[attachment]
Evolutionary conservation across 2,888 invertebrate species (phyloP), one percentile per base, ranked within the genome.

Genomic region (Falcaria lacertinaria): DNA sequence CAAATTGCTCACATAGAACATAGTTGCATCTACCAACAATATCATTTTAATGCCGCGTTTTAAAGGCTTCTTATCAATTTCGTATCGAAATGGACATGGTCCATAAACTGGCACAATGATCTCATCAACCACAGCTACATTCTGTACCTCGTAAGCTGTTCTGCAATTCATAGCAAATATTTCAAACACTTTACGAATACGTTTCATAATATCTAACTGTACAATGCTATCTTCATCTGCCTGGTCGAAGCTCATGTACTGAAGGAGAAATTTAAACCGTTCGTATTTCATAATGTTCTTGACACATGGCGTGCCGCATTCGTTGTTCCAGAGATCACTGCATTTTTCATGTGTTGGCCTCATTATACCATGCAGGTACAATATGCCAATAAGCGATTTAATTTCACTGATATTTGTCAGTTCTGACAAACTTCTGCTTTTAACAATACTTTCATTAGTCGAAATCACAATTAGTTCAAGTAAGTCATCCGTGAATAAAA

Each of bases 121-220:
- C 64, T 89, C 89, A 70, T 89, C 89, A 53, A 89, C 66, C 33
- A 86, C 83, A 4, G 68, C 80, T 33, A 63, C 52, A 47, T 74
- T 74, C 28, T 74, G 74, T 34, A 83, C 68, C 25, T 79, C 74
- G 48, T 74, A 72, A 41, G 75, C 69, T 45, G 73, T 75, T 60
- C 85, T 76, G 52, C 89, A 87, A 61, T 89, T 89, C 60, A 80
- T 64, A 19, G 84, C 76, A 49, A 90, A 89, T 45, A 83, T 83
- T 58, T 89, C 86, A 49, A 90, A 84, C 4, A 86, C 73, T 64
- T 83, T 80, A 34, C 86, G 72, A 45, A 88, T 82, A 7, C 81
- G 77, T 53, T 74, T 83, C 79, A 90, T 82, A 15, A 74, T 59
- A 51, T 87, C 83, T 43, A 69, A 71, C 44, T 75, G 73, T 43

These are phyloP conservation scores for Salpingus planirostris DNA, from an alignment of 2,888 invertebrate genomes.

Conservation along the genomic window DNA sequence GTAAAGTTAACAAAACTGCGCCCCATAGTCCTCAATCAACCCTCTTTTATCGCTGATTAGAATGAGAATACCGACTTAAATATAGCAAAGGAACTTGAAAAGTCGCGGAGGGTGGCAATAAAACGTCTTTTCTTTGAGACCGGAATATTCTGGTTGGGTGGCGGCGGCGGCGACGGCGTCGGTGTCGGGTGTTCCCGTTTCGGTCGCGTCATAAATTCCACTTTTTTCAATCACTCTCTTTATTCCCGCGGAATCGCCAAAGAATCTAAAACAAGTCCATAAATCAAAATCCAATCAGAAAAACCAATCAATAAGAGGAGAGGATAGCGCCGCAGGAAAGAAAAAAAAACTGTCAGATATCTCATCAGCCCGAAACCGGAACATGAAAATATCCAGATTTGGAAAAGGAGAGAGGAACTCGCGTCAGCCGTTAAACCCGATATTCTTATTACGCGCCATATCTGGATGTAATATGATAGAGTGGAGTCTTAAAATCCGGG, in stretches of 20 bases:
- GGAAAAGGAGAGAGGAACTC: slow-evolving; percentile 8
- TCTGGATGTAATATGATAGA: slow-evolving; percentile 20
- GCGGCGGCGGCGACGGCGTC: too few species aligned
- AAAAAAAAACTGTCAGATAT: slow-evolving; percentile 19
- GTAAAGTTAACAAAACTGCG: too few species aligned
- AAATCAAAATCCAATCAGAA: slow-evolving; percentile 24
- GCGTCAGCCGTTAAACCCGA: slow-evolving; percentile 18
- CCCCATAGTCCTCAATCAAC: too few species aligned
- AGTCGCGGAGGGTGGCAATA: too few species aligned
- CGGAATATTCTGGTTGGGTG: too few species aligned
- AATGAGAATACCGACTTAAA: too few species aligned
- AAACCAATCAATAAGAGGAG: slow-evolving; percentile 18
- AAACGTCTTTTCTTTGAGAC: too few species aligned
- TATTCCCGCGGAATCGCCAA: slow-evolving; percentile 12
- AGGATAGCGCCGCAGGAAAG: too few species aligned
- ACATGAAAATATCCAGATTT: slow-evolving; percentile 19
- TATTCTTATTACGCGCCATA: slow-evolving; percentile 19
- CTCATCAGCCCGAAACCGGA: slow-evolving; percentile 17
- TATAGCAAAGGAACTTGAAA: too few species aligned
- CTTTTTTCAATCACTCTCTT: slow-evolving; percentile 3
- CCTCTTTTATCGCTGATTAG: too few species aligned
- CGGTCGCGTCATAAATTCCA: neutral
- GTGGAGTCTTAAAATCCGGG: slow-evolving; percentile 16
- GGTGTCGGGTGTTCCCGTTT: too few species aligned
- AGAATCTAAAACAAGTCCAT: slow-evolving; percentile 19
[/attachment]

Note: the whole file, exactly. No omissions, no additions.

Evolutionary conservation across 2,888 invertebrate species (phyloP), one percentile per base, ranked within the genome.

Genomic region (Falcaria lacertinaria): DNA sequence CAAATTGCTCACATAGAACATAGTTGCATCTACCAACAATATCATTTTAATGCCGCGTTTTAAAGGCTTCTTATCAATTTCGTATCGAAATGGACATGGTCCATAAACTGGCACAATGATCTCATCAACCACAGCTACATTCTGTACCTCGTAAGCTGTTCTGCAATTCATAGCAAATATTTCAAACACTTTACGAATACGTTTCATAATATCTAACTGTACAATGCTATCTTCATCTGCCTGGTCGAAGCTCATGTACTGAAGGAGAAATTTAAACCGTTCGTATTTCATAATGTTCTTGACACATGGCGTGCCGCATTCGTTGTTCCAGAGATCACTGCATTTTTCATGTGTTGGCCTCATTATACCATGCAGGTACAATATGCCAATAAGCGATTTAATTTCACTGATATTTGTCAGTTCTGACAAACTTCTGCTTTTAACAATACTTTCATTAGTCGAAATCACAATTAGTTCAAGTAAGTCATCCGTGAATAAAA

Each of bases 121-220:
- C 64, T 89, C 89, A 70, T 89, C 89, A 53, A 89, C 66, C 33
- A 86, C 83, A 4, G 68, C 80, T 33, A 63, C 52, A 47, T 74
- T 74, C 28, T 74, G 74, T 34, A 83, C 68, C 25, T 79, C 74
- G 48, T 74, A 72, A 41, G 75, C 69, T 45, G 73, T 75, T 60
- C 85, T 76, G 52, C 89, A 87, A 61, T 89, T 89, C 60, A 80
- T 64, A 19, G 84, C 76, A 49, A 90, A 89, T 45, A 83, T 83
- T 58, T 89, C 86, A 49, A 90, A 84, C 4, A 86, C 73, T 64
- T 83, T 80, A 34, C 86, G 72, A 45, A 88, T 82, A 7, C 81
- G 77, T 53, T 74, T 83, C 79, A 90, T 82, A 15, A 74, T 59
- A 51, T 87, C 83, T 43, A 69, A 71, C 44, T 75, G 73, T 43

These are phyloP conservation scores for Salpingus planirostris DNA, from an alignment of 2,888 invertebrate genomes.

Conservation along the genomic window DNA sequence GTAAAGTTAACAAAACTGCGCCCCATAGTCCTCAATCAACCCTCTTTTATCGCTGATTAGAATGAGAATACCGACTTAAATATAGCAAAGGAACTTGAAAAGTCGCGGAGGGTGGCAATAAAACGTCTTTTCTTTGAGACCGGAATATTCTGGTTGGGTGGCGGCGGCGGCGACGGCGTCGGTGTCGGGTGTTCCCGTTTCGGTCGCGTCATAAATTCCACTTTTTTCAATCACTCTCTTTATTCCCGCGGAATCGCCAAAGAATCTAAAACAAGTCCATAAATCAAAATCCAATCAGAAAAACCAATCAATAAGAGGAGAGGATAGCGCCGCAGGAAAGAAAAAAAAACTGTCAGATATCTCATCAGCCCGAAACCGGAACATGAAAATATCCAGATTTGGAAAAGGAGAGAGGAACTCGCGTCAGCCGTTAAACCCGATATTCTTATTACGCGCCATATCTGGATGTAATATGATAGAGTGGAGTCTTAAAATCCGGG, in stretches of 20 bases:
- GGAAAAGGAGAGAGGAACTC: slow-evolving; percentile 8
- TCTGGATGTAATATGATAGA: slow-evolving; percentile 20
- GCGGCGGCGGCGACGGCGTC: too few species aligned
- AAAAAAAAACTGTCAGATAT: slow-evolving; percentile 19
- GTAAAGTTAACAAAACTGCG: too few species aligned
- AAATCAAAATCCAATCAGAA: slow-evolving; percentile 24
- GCGTCAGCCGTTAAACCCGA: slow-evolving; percentile 18
- CCCCATAGTCCTCAATCAAC: too few species aligned
- AGTCGCGGAGGGTGGCAATA: too few species aligned
- CGGAATATTCTGGTTGGGTG: too few species aligned
- AATGAGAATACCGACTTAAA: too few species aligned
- AAACCAATCAATAAGAGGAG: slow-evolving; percentile 18
- AAACGTCTTTTCTTTGAGAC: too few species aligned
- TATTCCCGCGGAATCGCCAA: slow-evolving; percentile 12
- AGGATAGCGCCGCAGGAAAG: too few species aligned
- ACATGAAAATATCCAGATTT: slow-evolving; percentile 19
- TATTCTTATTACGCGCCATA: slow-evolving; percentile 19
- CTCATCAGCCCGAAACCGGA: slow-evolving; percentile 17
- TATAGCAAAGGAACTTGAAA: too few species aligned
- CTTTTTTCAATCACTCTCTT: slow-evolving; percentile 3
- CCTCTTTTATCGCTGATTAG: too few species aligned
- CGGTCGCGTCATAAATTCCA: neutral
- GTGGAGTCTTAAAATCCGGG: slow-evolving; percentile 16
- GGTGTCGGGTGTTCCCGTTT: too few species aligned
- AGAATCTAAAACAAGTCCAT: slow-evolving; percentile 19